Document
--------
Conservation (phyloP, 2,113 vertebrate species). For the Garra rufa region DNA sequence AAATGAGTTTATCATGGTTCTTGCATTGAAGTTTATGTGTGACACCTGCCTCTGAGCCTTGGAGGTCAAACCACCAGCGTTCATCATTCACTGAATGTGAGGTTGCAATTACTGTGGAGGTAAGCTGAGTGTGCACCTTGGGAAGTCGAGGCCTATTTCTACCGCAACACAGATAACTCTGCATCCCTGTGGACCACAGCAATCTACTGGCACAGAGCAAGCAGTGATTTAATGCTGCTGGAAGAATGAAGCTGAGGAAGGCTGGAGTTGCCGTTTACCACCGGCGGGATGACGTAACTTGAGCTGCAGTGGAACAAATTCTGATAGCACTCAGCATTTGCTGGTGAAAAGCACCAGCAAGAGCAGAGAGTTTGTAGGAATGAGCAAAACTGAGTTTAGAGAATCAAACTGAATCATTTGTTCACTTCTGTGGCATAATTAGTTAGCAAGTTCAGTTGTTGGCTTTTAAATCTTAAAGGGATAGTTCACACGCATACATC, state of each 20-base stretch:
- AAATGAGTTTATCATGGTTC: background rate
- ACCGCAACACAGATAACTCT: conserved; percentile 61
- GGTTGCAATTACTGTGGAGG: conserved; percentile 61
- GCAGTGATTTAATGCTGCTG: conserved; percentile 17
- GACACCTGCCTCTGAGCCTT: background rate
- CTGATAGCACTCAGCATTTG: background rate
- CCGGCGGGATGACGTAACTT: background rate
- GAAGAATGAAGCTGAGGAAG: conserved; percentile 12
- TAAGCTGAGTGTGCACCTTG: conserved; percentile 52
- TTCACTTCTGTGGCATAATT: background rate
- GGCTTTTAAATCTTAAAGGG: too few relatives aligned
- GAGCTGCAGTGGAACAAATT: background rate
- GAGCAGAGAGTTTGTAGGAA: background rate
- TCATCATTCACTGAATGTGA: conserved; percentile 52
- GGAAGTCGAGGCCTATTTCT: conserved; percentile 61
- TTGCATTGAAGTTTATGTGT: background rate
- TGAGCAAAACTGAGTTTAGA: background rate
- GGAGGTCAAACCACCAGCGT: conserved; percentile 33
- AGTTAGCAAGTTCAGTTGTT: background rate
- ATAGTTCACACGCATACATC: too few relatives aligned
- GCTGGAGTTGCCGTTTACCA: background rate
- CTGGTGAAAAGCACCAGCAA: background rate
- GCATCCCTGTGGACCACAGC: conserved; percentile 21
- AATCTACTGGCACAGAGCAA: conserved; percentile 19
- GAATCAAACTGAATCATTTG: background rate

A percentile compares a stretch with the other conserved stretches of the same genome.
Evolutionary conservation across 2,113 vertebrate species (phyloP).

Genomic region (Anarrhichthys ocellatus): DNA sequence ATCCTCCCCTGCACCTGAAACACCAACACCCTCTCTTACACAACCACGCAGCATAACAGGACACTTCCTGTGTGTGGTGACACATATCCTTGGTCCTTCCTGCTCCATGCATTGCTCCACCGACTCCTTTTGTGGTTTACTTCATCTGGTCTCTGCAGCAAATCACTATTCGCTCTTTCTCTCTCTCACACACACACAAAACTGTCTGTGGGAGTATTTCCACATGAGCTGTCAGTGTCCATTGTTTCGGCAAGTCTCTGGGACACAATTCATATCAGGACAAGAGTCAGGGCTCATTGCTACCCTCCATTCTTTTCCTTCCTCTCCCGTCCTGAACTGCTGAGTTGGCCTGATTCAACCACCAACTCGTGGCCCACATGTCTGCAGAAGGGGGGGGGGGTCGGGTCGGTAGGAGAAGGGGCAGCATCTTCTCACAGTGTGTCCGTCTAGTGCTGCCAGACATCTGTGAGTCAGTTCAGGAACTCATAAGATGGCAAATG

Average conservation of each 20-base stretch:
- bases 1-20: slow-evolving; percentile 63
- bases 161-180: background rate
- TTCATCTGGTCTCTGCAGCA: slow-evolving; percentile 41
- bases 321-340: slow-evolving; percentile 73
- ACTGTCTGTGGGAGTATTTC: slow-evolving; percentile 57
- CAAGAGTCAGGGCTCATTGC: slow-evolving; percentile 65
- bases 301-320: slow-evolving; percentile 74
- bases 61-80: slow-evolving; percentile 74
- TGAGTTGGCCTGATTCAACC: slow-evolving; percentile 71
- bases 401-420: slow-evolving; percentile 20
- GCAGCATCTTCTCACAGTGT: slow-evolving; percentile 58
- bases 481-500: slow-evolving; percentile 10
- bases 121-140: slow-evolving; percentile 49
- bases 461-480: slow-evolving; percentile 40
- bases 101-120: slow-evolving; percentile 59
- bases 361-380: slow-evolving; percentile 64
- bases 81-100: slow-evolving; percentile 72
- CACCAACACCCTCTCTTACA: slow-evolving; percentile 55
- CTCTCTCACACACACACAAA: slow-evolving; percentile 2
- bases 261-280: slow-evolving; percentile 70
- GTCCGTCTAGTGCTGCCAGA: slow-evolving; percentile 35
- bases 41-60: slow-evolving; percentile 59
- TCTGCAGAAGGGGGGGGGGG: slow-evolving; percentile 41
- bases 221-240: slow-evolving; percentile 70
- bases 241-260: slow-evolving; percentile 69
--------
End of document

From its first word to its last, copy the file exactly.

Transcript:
Conservation (phyloP, 2,113 vertebrate species). For the Garra rufa region DNA sequence AAATGAGTTTATCATGGTTCTTGCATTGAAGTTTATGTGTGACACCTGCCTCTGAGCCTTGGAGGTCAAACCACCAGCGTTCATCATTCACTGAATGTGAGGTTGCAATTACTGTGGAGGTAAGCTGAGTGTGCACCTTGGGAAGTCGAGGCCTATTTCTACCGCAACACAGATAACTCTGCATCCCTGTGGACCACAGCAATCTACTGGCACAGAGCAAGCAGTGATTTAATGCTGCTGGAAGAATGAAGCTGAGGAAGGCTGGAGTTGCCGTTTACCACCGGCGGGATGACGTAACTTGAGCTGCAGTGGAACAAATTCTGATAGCACTCAGCATTTGCTGGTGAAAAGCACCAGCAAGAGCAGAGAGTTTGTAGGAATGAGCAAAACTGAGTTTAGAGAATCAAACTGAATCATTTGTTCACTTCTGTGGCATAATTAGTTAGCAAGTTCAGTTGTTGGCTTTTAAATCTTAAAGGGATAGTTCACACGCATACATC, state of each 20-base stretch:
- AAATGAGTTTATCATGGTTC: background rate
- ACCGCAACACAGATAACTCT: conserved; percentile 61
- GGTTGCAATTACTGTGGAGG: conserved; percentile 61
- GCAGTGATTTAATGCTGCTG: conserved; percentile 17
- GACACCTGCCTCTGAGCCTT: background rate
- CTGATAGCACTCAGCATTTG: background rate
- CCGGCGGGATGACGTAACTT: background rate
- GAAGAATGAAGCTGAGGAAG: conserved; percentile 12
- TAAGCTGAGTGTGCACCTTG: conserved; percentile 52
- TTCACTTCTGTGGCATAATT: background rate
- GGCTTTTAAATCTTAAAGGG: too few relatives aligned
- GAGCTGCAGTGGAACAAATT: background rate
- GAGCAGAGAGTTTGTAGGAA: background rate
- TCATCATTCACTGAATGTGA: conserved; percentile 52
- GGAAGTCGAGGCCTATTTCT: conserved; percentile 61
- TTGCATTGAAGTTTATGTGT: background rate
- TGAGCAAAACTGAGTTTAGA: background rate
- GGAGGTCAAACCACCAGCGT: conserved; percentile 33
- AGTTAGCAAGTTCAGTTGTT: background rate
- ATAGTTCACACGCATACATC: too few relatives aligned
- GCTGGAGTTGCCGTTTACCA: background rate
- CTGGTGAAAAGCACCAGCAA: background rate
- GCATCCCTGTGGACCACAGC: conserved; percentile 21
- AATCTACTGGCACAGAGCAA: conserved; percentile 19
- GAATCAAACTGAATCATTTG: background rate

A percentile compares a stretch with the other conserved stretches of the same genome.
Evolutionary conservation across 2,113 vertebrate species (phyloP).

Genomic region (Anarrhichthys ocellatus): DNA sequence ATCCTCCCCTGCACCTGAAACACCAACACCCTCTCTTACACAACCACGCAGCATAACAGGACACTTCCTGTGTGTGGTGACACATATCCTTGGTCCTTCCTGCTCCATGCATTGCTCCACCGACTCCTTTTGTGGTTTACTTCATCTGGTCTCTGCAGCAAATCACTATTCGCTCTTTCTCTCTCTCACACACACACAAAACTGTCTGTGGGAGTATTTCCACATGAGCTGTCAGTGTCCATTGTTTCGGCAAGTCTCTGGGACACAATTCATATCAGGACAAGAGTCAGGGCTCATTGCTACCCTCCATTCTTTTCCTTCCTCTCCCGTCCTGAACTGCTGAGTTGGCCTGATTCAACCACCAACTCGTGGCCCACATGTCTGCAGAAGGGGGGGGGGGTCGGGTCGGTAGGAGAAGGGGCAGCATCTTCTCACAGTGTGTCCGTCTAGTGCTGCCAGACATCTGTGAGTCAGTTCAGGAACTCATAAGATGGCAAATG

Average conservation of each 20-base stretch:
- bases 1-20: slow-evolving; percentile 63
- bases 161-180: background rate
- TTCATCTGGTCTCTGCAGCA: slow-evolving; percentile 41
- bases 321-340: slow-evolving; percentile 73
- ACTGTCTGTGGGAGTATTTC: slow-evolving; percentile 57
- CAAGAGTCAGGGCTCATTGC: slow-evolving; percentile 65
- bases 301-320: slow-evolving; percentile 74
- bases 61-80: slow-evolving; percentile 74
- TGAGTTGGCCTGATTCAACC: slow-evolving; percentile 71
- bases 401-420: slow-evolving; percentile 20
- GCAGCATCTTCTCACAGTGT: slow-evolving; percentile 58
- bases 481-500: slow-evolving; percentile 10
- bases 121-140: slow-evolving; percentile 49
- bases 461-480: slow-evolving; percentile 40
- bases 101-120: slow-evolving; percentile 59
- bases 361-380: slow-evolving; percentile 64
- bases 81-100: slow-evolving; percentile 72
- CACCAACACCCTCTCTTACA: slow-evolving; percentile 55
- CTCTCTCACACACACACAAA: slow-evolving; percentile 2
- bases 261-280: slow-evolving; percentile 70
- GTCCGTCTAGTGCTGCCAGA: slow-evolving; percentile 35
- bases 41-60: slow-evolving; percentile 59
- TCTGCAGAAGGGGGGGGGGG: slow-evolving; percentile 41
- bases 221-240: slow-evolving; percentile 70
- bases 241-260: slow-evolving; percentile 69